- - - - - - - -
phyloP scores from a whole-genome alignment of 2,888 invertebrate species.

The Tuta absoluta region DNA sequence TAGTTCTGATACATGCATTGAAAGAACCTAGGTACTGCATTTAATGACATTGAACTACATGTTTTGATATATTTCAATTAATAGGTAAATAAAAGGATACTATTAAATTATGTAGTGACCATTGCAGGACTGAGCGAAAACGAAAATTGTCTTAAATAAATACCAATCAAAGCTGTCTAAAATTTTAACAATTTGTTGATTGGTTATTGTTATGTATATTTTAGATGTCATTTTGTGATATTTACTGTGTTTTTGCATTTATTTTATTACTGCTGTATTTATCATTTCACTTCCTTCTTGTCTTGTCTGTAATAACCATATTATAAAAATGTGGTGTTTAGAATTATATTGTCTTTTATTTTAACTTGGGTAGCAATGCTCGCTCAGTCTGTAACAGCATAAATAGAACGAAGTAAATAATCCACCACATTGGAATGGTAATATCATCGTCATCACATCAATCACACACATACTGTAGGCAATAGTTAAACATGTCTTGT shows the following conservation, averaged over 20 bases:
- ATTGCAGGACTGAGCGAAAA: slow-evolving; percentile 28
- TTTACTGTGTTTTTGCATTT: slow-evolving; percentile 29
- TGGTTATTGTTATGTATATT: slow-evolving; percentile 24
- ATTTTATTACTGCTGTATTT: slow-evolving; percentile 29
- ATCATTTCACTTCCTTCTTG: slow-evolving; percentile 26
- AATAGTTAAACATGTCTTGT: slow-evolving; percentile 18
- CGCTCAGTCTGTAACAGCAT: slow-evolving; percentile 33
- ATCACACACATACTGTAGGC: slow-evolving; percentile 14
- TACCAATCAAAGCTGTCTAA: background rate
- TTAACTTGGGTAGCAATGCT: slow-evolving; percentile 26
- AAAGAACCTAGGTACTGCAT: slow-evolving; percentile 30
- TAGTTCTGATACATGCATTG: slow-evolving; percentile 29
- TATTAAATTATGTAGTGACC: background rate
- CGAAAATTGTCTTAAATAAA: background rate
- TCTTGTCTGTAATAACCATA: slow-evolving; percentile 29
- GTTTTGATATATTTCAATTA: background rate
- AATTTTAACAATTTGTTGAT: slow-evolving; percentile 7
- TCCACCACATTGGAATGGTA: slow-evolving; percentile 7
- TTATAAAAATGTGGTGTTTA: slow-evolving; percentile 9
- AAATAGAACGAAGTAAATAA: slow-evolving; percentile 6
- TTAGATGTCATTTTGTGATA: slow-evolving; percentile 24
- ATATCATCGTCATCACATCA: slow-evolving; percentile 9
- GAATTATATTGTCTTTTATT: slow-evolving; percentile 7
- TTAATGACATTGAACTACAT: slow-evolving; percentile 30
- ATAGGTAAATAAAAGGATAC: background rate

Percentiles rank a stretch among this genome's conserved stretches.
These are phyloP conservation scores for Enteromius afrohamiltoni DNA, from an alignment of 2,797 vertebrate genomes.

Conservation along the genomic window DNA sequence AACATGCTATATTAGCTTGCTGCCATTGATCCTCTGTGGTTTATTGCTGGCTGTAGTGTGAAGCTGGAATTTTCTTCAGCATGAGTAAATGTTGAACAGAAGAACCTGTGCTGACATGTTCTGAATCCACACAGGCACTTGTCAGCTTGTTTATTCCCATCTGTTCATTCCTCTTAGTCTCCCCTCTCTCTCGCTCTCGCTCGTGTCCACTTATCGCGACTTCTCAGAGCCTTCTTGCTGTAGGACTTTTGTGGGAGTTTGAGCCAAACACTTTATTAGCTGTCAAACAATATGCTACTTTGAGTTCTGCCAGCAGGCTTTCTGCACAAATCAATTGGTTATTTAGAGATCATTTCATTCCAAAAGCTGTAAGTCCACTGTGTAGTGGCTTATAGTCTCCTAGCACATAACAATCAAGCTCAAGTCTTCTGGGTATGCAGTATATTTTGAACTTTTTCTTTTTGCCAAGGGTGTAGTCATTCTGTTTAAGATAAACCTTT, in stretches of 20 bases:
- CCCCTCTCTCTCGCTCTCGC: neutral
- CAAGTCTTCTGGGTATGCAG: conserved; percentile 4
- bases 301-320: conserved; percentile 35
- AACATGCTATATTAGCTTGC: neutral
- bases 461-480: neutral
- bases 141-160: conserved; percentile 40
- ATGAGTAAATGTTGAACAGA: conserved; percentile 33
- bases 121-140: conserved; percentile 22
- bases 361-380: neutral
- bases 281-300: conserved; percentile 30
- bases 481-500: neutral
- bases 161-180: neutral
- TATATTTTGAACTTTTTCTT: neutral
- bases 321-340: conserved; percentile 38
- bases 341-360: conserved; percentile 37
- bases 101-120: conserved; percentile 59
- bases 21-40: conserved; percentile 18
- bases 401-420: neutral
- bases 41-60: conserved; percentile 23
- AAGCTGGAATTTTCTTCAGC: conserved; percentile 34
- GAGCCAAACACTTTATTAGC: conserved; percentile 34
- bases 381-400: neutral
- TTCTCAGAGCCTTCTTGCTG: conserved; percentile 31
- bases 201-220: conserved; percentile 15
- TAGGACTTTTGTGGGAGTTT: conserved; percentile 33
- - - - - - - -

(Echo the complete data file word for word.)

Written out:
phyloP scores from a whole-genome alignment of 2,888 invertebrate species.

The Tuta absoluta region DNA sequence TAGTTCTGATACATGCATTGAAAGAACCTAGGTACTGCATTTAATGACATTGAACTACATGTTTTGATATATTTCAATTAATAGGTAAATAAAAGGATACTATTAAATTATGTAGTGACCATTGCAGGACTGAGCGAAAACGAAAATTGTCTTAAATAAATACCAATCAAAGCTGTCTAAAATTTTAACAATTTGTTGATTGGTTATTGTTATGTATATTTTAGATGTCATTTTGTGATATTTACTGTGTTTTTGCATTTATTTTATTACTGCTGTATTTATCATTTCACTTCCTTCTTGTCTTGTCTGTAATAACCATATTATAAAAATGTGGTGTTTAGAATTATATTGTCTTTTATTTTAACTTGGGTAGCAATGCTCGCTCAGTCTGTAACAGCATAAATAGAACGAAGTAAATAATCCACCACATTGGAATGGTAATATCATCGTCATCACATCAATCACACACATACTGTAGGCAATAGTTAAACATGTCTTGT shows the following conservation, averaged over 20 bases:
- ATTGCAGGACTGAGCGAAAA: slow-evolving; percentile 28
- TTTACTGTGTTTTTGCATTT: slow-evolving; percentile 29
- TGGTTATTGTTATGTATATT: slow-evolving; percentile 24
- ATTTTATTACTGCTGTATTT: slow-evolving; percentile 29
- ATCATTTCACTTCCTTCTTG: slow-evolving; percentile 26
- AATAGTTAAACATGTCTTGT: slow-evolving; percentile 18
- CGCTCAGTCTGTAACAGCAT: slow-evolving; percentile 33
- ATCACACACATACTGTAGGC: slow-evolving; percentile 14
- TACCAATCAAAGCTGTCTAA: background rate
- TTAACTTGGGTAGCAATGCT: slow-evolving; percentile 26
- AAAGAACCTAGGTACTGCAT: slow-evolving; percentile 30
- TAGTTCTGATACATGCATTG: slow-evolving; percentile 29
- TATTAAATTATGTAGTGACC: background rate
- CGAAAATTGTCTTAAATAAA: background rate
- TCTTGTCTGTAATAACCATA: slow-evolving; percentile 29
- GTTTTGATATATTTCAATTA: background rate
- AATTTTAACAATTTGTTGAT: slow-evolving; percentile 7
- TCCACCACATTGGAATGGTA: slow-evolving; percentile 7
- TTATAAAAATGTGGTGTTTA: slow-evolving; percentile 9
- AAATAGAACGAAGTAAATAA: slow-evolving; percentile 6
- TTAGATGTCATTTTGTGATA: slow-evolving; percentile 24
- ATATCATCGTCATCACATCA: slow-evolving; percentile 9
- GAATTATATTGTCTTTTATT: slow-evolving; percentile 7
- TTAATGACATTGAACTACAT: slow-evolving; percentile 30
- ATAGGTAAATAAAAGGATAC: background rate

Percentiles rank a stretch among this genome's conserved stretches.
These are phyloP conservation scores for Enteromius afrohamiltoni DNA, from an alignment of 2,797 vertebrate genomes.

Conservation along the genomic window DNA sequence AACATGCTATATTAGCTTGCTGCCATTGATCCTCTGTGGTTTATTGCTGGCTGTAGTGTGAAGCTGGAATTTTCTTCAGCATGAGTAAATGTTGAACAGAAGAACCTGTGCTGACATGTTCTGAATCCACACAGGCACTTGTCAGCTTGTTTATTCCCATCTGTTCATTCCTCTTAGTCTCCCCTCTCTCTCGCTCTCGCTCGTGTCCACTTATCGCGACTTCTCAGAGCCTTCTTGCTGTAGGACTTTTGTGGGAGTTTGAGCCAAACACTTTATTAGCTGTCAAACAATATGCTACTTTGAGTTCTGCCAGCAGGCTTTCTGCACAAATCAATTGGTTATTTAGAGATCATTTCATTCCAAAAGCTGTAAGTCCACTGTGTAGTGGCTTATAGTCTCCTAGCACATAACAATCAAGCTCAAGTCTTCTGGGTATGCAGTATATTTTGAACTTTTTCTTTTTGCCAAGGGTGTAGTCATTCTGTTTAAGATAAACCTTT, in stretches of 20 bases:
- CCCCTCTCTCTCGCTCTCGC: neutral
- CAAGTCTTCTGGGTATGCAG: conserved; percentile 4
- bases 301-320: conserved; percentile 35
- AACATGCTATATTAGCTTGC: neutral
- bases 461-480: neutral
- bases 141-160: conserved; percentile 40
- ATGAGTAAATGTTGAACAGA: conserved; percentile 33
- bases 121-140: conserved; percentile 22
- bases 361-380: neutral
- bases 281-300: conserved; percentile 30
- bases 481-500: neutral
- bases 161-180: neutral
- TATATTTTGAACTTTTTCTT: neutral
- bases 321-340: conserved; percentile 38
- bases 341-360: conserved; percentile 37
- bases 101-120: conserved; percentile 59
- bases 21-40: conserved; percentile 18
- bases 401-420: neutral
- bases 41-60: conserved; percentile 23
- AAGCTGGAATTTTCTTCAGC: conserved; percentile 34
- GAGCCAAACACTTTATTAGC: conserved; percentile 34
- bases 381-400: neutral
- TTCTCAGAGCCTTCTTGCTG: conserved; percentile 31
- bases 201-220: conserved; percentile 15
- TAGGACTTTTGTGGGAGTTT: conserved; percentile 33